Like most places across the country, the Los Angeles job market has been devastated by Covid-19. The county was down more than 200,000 jobs at the end of July, compared to the same time last year, according to state data, with unemployment up more than 250% over that period.
Amid this grim picture, banks appear to be something of a bright spot. The sector was one of the few to add jobs during the pandemic, according to state data.
Of the four banks with the largest L.A. County workforces, only one dropped its headcount over the last year. Most have rolled out enhanced pay and benefits packages for employees impacted by Covid-19, leaving their workers in far better positions than those in other industries.
Wells Fargo & Co., which has more branches than any other bank in the United States, ranked as the top bank employer in L.A. County again in 2020. The San Francisco-
based giant retained its position, despite shedding 650 local jobs this year. It currently has 7,613 local workers, according to the bank.
Wells Fargo started the year less well-positioned than many of its major competitors. While most big banks slashed costs and headcounts in the wake of the 2008 financial crisis, Wells Fargo retained the majority of its prerecession staff over the last decade. Its revenue has fallen for the last two years, and it posted a roughly $2.4 billion loss in the second quarter. These factors have forced the bank to make tough decisions regarding cost-cutting, including layoffs.
Bank of America Corp., the second-largest banking employer in Los Angeles County, kept local headcount steady over the last year at approximately 7,500. The bank’s chief executive, Brian Moynihan, was one of several global leaders in the industry to pledge that no staff would be laid off for the rest of 2020 as a result of the coronavirus pandemic.
According to a Bank of America spokeswoman, the institution is looking to hire 700 employees across California for new consumer banking roles — roughly 175 of which will be in Los Angeles.
The third- and fourth-largest banking employers in L.A. both added jobs over the last year. JPMorgan Chase & Co., the largest U.S. bank by assets, added 100 local jobs for a total of 4,500. The New York-based banking giant was followed by downtown-based City National Bank, which added more than 140 jobs, bringing its local workforce to nearly 3,700.
Industry watchers say there are likely several key reasons banks have avoided layoffs under the pandemic. First is that most of the institutions entered the Covid lockdowns in strong financial positions.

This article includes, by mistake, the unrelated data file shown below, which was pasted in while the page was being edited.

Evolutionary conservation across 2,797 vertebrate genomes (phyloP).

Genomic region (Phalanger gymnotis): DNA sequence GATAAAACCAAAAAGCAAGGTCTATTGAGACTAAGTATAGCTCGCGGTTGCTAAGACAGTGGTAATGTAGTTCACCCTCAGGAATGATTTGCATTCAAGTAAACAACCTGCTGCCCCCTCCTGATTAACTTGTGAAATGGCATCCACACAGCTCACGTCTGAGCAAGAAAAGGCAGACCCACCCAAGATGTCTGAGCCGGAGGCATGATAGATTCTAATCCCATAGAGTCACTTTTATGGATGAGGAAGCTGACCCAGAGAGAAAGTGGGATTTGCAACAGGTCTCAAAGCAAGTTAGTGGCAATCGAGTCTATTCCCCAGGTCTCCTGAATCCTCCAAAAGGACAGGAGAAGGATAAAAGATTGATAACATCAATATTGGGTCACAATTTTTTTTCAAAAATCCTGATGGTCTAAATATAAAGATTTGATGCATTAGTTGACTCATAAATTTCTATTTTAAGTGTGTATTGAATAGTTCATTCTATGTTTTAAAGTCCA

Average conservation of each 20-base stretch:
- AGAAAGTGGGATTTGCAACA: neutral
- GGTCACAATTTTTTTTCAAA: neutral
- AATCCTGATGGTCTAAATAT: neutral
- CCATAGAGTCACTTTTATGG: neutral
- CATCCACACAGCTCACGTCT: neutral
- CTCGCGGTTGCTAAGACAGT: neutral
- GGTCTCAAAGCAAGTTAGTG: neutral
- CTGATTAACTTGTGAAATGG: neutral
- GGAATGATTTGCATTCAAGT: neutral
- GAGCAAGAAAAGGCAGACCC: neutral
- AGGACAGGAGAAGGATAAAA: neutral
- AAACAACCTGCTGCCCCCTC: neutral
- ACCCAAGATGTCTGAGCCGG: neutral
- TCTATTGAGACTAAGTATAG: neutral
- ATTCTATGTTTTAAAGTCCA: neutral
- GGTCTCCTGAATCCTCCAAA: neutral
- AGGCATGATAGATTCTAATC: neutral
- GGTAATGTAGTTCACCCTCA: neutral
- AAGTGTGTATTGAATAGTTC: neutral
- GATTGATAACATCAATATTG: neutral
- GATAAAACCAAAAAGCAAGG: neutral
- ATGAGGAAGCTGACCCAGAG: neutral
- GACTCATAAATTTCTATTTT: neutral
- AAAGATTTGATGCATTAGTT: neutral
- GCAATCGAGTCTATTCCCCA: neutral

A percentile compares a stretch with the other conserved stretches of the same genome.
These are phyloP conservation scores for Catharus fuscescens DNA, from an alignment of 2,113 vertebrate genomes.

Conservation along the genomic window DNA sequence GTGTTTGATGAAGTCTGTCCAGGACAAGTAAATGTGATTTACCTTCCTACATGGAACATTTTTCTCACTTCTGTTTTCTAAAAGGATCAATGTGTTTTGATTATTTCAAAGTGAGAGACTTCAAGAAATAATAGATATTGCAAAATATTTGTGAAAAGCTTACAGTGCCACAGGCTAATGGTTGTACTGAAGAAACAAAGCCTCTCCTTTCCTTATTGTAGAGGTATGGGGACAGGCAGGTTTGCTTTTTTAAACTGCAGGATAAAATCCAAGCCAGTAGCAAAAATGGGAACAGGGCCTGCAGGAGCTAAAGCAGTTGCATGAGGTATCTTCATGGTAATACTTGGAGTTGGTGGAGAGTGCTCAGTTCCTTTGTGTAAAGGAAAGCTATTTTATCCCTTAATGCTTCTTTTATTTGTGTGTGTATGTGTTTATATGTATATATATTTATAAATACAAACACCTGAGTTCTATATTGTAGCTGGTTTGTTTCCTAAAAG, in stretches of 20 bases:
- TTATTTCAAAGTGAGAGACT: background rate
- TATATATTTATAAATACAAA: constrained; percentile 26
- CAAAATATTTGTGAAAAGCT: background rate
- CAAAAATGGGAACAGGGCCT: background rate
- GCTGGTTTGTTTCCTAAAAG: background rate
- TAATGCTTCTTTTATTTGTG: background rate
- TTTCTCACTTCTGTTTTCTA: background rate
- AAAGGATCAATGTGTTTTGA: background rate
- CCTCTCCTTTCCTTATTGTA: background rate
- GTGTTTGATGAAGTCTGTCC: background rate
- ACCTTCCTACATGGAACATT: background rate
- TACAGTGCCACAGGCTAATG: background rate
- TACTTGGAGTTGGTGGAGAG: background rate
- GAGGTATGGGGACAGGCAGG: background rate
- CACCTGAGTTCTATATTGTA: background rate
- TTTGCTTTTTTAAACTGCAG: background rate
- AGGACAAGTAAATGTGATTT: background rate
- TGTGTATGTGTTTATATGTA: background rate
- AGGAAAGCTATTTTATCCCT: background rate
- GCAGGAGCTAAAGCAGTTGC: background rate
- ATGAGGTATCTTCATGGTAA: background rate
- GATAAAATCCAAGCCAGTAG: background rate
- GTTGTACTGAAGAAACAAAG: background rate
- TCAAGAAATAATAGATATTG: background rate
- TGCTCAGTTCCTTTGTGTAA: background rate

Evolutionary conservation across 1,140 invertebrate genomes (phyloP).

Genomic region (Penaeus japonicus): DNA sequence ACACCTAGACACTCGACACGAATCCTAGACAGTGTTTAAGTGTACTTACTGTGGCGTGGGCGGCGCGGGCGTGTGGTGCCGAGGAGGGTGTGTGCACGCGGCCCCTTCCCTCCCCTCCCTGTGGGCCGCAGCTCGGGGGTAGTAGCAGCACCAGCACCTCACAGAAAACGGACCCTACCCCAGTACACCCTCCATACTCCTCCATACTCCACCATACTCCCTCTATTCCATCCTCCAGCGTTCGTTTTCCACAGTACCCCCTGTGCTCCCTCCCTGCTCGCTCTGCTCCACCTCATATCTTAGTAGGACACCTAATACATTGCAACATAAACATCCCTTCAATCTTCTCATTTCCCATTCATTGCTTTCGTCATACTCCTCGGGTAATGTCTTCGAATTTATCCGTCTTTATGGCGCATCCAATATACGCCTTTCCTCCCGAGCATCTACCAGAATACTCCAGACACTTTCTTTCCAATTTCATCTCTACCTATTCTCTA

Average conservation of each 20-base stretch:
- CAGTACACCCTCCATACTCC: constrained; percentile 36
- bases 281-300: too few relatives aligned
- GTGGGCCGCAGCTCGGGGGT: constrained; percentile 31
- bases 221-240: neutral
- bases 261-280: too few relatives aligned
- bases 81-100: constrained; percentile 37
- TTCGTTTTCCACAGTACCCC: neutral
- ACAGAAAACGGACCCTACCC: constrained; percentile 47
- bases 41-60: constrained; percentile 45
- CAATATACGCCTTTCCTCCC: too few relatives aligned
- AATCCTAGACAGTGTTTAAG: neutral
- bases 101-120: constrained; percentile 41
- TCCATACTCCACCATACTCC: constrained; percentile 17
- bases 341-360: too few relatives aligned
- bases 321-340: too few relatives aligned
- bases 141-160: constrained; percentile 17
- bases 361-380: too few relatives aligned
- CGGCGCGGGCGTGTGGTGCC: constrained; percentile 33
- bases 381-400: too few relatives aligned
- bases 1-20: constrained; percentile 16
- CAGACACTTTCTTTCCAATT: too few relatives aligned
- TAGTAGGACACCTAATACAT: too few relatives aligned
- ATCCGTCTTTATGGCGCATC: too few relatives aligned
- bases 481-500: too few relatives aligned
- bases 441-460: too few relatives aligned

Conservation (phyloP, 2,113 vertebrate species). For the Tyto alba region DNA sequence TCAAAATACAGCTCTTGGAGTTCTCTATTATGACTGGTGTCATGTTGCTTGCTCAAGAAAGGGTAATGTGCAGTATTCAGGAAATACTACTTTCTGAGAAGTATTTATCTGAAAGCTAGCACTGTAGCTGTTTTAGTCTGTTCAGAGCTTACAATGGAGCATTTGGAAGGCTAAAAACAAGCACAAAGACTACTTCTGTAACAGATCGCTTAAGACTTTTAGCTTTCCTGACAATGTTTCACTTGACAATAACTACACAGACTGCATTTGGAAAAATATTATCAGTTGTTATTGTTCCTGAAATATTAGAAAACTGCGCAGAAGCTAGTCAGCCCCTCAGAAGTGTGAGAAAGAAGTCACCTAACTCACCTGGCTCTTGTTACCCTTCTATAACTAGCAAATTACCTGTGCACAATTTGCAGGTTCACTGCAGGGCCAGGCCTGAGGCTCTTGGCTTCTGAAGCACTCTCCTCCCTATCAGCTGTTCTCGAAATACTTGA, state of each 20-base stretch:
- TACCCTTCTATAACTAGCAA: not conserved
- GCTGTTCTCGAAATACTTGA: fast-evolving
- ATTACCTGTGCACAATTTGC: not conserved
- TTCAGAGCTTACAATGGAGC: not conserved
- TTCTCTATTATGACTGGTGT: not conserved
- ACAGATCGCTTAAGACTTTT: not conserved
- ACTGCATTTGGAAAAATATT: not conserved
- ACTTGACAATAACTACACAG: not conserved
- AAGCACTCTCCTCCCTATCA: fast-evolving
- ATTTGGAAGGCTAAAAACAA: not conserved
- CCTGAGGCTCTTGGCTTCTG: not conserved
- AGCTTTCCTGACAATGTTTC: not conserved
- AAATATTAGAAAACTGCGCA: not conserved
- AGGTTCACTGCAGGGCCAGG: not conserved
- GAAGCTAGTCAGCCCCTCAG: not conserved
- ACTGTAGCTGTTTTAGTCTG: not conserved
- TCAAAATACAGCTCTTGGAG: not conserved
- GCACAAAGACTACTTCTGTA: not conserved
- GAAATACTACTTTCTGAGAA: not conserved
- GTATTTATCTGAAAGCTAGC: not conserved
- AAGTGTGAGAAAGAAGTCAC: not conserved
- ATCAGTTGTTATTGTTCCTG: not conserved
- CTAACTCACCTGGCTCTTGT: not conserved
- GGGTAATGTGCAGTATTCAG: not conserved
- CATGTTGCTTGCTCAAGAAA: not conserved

In a March meeting at the White House, heads of the largest U.S. banks told President Donald Trump that they were well capitalized and ready to face the impending downturn — proven by years of Federal Reserve-mandated stress tests.
“Banking is still well-positioned and banking jobs are relatively secure,” said David Smith, a professor of economics at Pepperdine University. “The fact that banking employment is relatively flat is a standout for an industry sector.”
Smith said that although banks came out of the last recession with stained reputations, they are facing better optics in the Covid crisis.
The successful implementation of major initiatives such as the Paycheck Protection Program, alongside the pledges to avoid layoffs, have projected a public image of solidarity.
This reputational boost is also likely a key reason banks have avoided laying off staff under the pandemic, according to Rodney Ramcharan, a professor of business economics at USC.
“Every single bank anticipates that, if this thing continues, every bank is going to be a mess,” said Ramcharan.
Burnishing their public images when capital is available helps banks better position themselves in the event they need a government bailout, he noted.
“You cannot fire 5,000 people, go to Congress and ask for a bailout and then expect the terms to be good to management,” Ramcharan said.
He added that this type of situation was only likely if the Covid-19 pandemic is not brought under control in the months ahead and no other significant stimulus programs are implemented.
“Fundamentally, this comes down to whether this is a temporary shock or a permanent shock,” Ramcharan said.
“If it’s temporary, then we get back to something resembling the old normal,” he said. “If it’s a permanent shock, I have no idea what comes next.”
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